All that we knew in our country was suddenly running through our hands. Three thousand people lost their lives on the day that the War on Terror became vividly real.
The unforgettable images will always be with us. The people running through Manhattan covered in smoke; people leaping from burning buildings; rescue workers running into certain death; strangers becoming blood brothers. For the only time in its existence, New Yorkers came together as one.
The resolve that the nation felt after the attacks was invigorating. The entire Congress standing as one against our enemies, something almost unprecedented, steeled our convictions. Recruiting offices were flooded as young men and women prepared to defend their nation.
Years have passed and perspective offers spiritual lessons that we can gain from the terrible event. Tragedy is nothing new to the course of men.
Jesus addressed these kinds of disasters in Luke 13:1-5. His message is sobering because he knows more about the nature of man and sin than we can ever know. Jesus says that disasters will continue to come. All we can do is to ensure that our souls are ready to face God.
The lessons from the tragedy live with us today.
First, Satan is continually active in this world (1 Peter 5:8). His fingerprints are on every evil act and plot. Yet, they become invisible when authorities place blame and his laughter rings through the land. He has escaped responsibility again as we blind ourselves to his evil.
Second, not every religious person is of God (Matthew 7:21-23). Each of the hijackers were very religious people, set to die for their god. Those who foolishly attribute all “believers” as being Christians or even godly, bring blessings to Satan’s cause (Ephesians 4:4-6).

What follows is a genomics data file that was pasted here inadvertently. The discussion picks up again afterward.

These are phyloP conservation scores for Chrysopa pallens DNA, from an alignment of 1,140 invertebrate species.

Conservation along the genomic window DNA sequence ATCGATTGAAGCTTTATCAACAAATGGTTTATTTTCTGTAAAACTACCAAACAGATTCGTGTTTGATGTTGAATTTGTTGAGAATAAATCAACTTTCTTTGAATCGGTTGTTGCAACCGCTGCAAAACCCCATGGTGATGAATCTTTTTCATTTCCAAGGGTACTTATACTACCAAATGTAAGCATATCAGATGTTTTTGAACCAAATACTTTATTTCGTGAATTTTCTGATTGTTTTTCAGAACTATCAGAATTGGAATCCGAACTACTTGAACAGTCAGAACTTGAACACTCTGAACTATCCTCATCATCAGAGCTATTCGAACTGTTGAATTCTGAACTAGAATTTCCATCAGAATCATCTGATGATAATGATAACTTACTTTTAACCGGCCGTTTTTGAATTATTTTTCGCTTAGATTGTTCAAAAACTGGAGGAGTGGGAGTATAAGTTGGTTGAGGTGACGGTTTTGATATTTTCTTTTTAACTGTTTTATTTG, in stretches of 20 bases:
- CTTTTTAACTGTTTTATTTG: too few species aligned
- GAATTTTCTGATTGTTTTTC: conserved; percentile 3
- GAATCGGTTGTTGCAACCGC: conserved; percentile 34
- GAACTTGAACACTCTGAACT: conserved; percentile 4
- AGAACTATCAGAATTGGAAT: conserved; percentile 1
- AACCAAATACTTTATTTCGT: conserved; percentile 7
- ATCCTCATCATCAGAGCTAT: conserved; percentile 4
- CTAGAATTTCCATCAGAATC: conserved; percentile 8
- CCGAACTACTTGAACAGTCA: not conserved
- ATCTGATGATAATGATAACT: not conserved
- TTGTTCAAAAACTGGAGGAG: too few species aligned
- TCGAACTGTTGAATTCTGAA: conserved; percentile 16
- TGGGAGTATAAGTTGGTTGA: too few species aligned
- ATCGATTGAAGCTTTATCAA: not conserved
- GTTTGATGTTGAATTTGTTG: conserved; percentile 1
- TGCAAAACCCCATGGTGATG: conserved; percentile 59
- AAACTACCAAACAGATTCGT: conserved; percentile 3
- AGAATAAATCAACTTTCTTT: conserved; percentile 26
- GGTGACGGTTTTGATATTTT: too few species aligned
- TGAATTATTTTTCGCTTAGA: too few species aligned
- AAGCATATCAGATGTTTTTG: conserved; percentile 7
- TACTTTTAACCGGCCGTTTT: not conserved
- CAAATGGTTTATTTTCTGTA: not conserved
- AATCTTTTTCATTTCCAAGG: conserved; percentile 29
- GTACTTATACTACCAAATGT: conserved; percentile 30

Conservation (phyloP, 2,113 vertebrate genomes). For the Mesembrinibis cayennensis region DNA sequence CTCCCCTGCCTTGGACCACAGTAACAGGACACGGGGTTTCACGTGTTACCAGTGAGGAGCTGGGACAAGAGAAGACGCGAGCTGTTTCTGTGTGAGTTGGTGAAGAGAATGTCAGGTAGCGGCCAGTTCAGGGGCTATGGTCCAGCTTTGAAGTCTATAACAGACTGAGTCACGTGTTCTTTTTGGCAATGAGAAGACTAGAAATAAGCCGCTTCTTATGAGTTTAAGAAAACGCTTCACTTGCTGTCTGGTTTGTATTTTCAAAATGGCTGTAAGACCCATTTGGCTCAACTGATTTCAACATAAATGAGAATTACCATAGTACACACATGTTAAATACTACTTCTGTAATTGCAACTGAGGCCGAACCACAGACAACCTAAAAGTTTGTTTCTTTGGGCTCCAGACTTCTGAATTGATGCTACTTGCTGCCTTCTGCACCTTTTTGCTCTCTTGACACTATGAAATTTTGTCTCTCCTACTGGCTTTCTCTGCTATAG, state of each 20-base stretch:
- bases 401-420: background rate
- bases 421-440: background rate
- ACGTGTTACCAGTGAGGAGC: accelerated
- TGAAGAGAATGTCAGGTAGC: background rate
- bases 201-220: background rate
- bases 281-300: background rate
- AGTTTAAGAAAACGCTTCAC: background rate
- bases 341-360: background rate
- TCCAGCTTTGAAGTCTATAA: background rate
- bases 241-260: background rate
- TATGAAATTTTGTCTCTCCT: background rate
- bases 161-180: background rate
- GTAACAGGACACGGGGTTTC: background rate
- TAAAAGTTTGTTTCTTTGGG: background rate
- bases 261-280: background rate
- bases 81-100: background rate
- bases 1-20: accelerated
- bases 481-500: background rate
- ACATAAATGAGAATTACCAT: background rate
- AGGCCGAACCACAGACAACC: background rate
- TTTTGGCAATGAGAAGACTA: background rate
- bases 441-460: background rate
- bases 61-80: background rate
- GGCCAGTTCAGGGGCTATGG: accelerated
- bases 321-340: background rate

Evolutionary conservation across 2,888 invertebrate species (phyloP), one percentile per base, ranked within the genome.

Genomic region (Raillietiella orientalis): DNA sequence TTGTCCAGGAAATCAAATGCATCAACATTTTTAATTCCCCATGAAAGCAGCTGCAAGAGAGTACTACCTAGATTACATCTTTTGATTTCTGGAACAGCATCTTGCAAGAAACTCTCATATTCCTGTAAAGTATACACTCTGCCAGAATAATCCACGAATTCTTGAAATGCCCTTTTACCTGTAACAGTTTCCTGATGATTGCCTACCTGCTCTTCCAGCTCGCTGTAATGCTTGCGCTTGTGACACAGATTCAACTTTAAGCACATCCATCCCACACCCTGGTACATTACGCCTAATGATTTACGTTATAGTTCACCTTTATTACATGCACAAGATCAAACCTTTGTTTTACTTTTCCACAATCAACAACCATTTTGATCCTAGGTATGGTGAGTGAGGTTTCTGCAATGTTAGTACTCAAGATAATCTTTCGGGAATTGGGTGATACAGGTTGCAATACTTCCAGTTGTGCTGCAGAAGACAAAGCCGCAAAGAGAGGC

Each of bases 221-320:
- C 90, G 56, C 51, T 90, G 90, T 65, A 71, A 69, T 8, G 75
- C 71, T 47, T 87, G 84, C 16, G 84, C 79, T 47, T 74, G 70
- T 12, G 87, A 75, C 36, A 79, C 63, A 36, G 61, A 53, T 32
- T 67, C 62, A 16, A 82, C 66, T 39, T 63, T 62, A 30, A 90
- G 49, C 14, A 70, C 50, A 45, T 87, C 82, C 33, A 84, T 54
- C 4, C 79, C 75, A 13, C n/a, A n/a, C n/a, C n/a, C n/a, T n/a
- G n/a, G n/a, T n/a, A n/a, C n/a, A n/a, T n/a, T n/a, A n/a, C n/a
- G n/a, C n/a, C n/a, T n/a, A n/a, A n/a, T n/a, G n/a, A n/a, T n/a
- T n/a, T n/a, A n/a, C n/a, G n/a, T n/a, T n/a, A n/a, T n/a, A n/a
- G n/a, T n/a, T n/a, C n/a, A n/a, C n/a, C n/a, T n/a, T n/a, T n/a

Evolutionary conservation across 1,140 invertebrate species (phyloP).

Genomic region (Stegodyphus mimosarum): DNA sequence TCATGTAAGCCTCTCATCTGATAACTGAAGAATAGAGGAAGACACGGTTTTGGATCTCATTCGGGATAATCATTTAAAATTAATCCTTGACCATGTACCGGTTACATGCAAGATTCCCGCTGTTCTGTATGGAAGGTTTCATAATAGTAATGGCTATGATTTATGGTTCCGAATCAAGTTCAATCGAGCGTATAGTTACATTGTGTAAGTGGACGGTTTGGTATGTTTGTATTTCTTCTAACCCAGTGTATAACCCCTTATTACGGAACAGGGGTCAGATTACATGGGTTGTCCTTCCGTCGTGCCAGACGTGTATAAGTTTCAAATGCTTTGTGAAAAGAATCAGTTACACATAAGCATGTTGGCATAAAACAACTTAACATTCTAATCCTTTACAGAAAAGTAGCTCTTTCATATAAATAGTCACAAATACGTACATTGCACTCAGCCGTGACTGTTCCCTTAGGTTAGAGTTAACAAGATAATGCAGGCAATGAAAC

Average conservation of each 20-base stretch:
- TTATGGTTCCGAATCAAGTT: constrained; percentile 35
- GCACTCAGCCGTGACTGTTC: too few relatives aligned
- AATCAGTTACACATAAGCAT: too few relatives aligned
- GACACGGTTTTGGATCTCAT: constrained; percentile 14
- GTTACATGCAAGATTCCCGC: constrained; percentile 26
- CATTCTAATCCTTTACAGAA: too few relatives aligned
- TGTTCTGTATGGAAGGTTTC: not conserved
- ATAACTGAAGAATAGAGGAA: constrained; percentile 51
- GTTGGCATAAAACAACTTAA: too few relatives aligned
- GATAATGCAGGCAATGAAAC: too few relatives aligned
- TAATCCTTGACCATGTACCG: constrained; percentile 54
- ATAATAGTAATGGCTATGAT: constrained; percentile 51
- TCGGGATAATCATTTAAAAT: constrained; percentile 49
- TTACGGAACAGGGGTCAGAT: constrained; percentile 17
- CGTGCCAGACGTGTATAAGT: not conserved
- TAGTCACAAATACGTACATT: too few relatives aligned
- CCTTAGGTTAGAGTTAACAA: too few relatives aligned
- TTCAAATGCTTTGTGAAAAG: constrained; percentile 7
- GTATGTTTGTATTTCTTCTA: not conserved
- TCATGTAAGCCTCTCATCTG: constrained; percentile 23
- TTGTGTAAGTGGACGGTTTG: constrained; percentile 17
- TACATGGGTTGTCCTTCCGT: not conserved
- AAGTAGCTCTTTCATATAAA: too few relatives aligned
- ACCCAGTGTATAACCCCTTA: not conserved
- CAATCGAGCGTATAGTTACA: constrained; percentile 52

Third, God is seasonal (Matthew 10:38; Matthew 22:37-38). Religious imagery and interest blanketed the homes of America after the attacks. However, days passed and God was soon ushered onto the back porch and forgotten.
Fourth, everything is marketable. Patriotism became a multi-billion dollar business and it touched everything imaginable.
God’s Church has not been immune to such abuse. He calls us to be genuine, respectful and holy (1 Corinthians 10:31; Acts 8:14-25). When we use him for profit, we will find his wrath (Hebrews 10:31).
Fifth, heroism is unselfishness. The bravery of men and women on September 11 was breathtaking. Whether it was a firefighter rushing into a burning building, or passengers of Flight 93 sending their plane into a fiery crash, rather than into government buildings, we remember the power of unselfishness. Relief organizations received so much money they had problems putting it into action.
God asks us to harness this power every day as we open our hearts and hands to the hurting and lost around us (Matthew 25:31-46).
More terrorist attacks may come in the future. We must be prepared by having our souls ready for judgment (Revelation 20:11-15). In the meantime, we must put these lessons back into action and be just as involved helping others as we were then.
Finally, we ask, will we ever feel the urgency to save the lost as we felt to help the victims on September 11?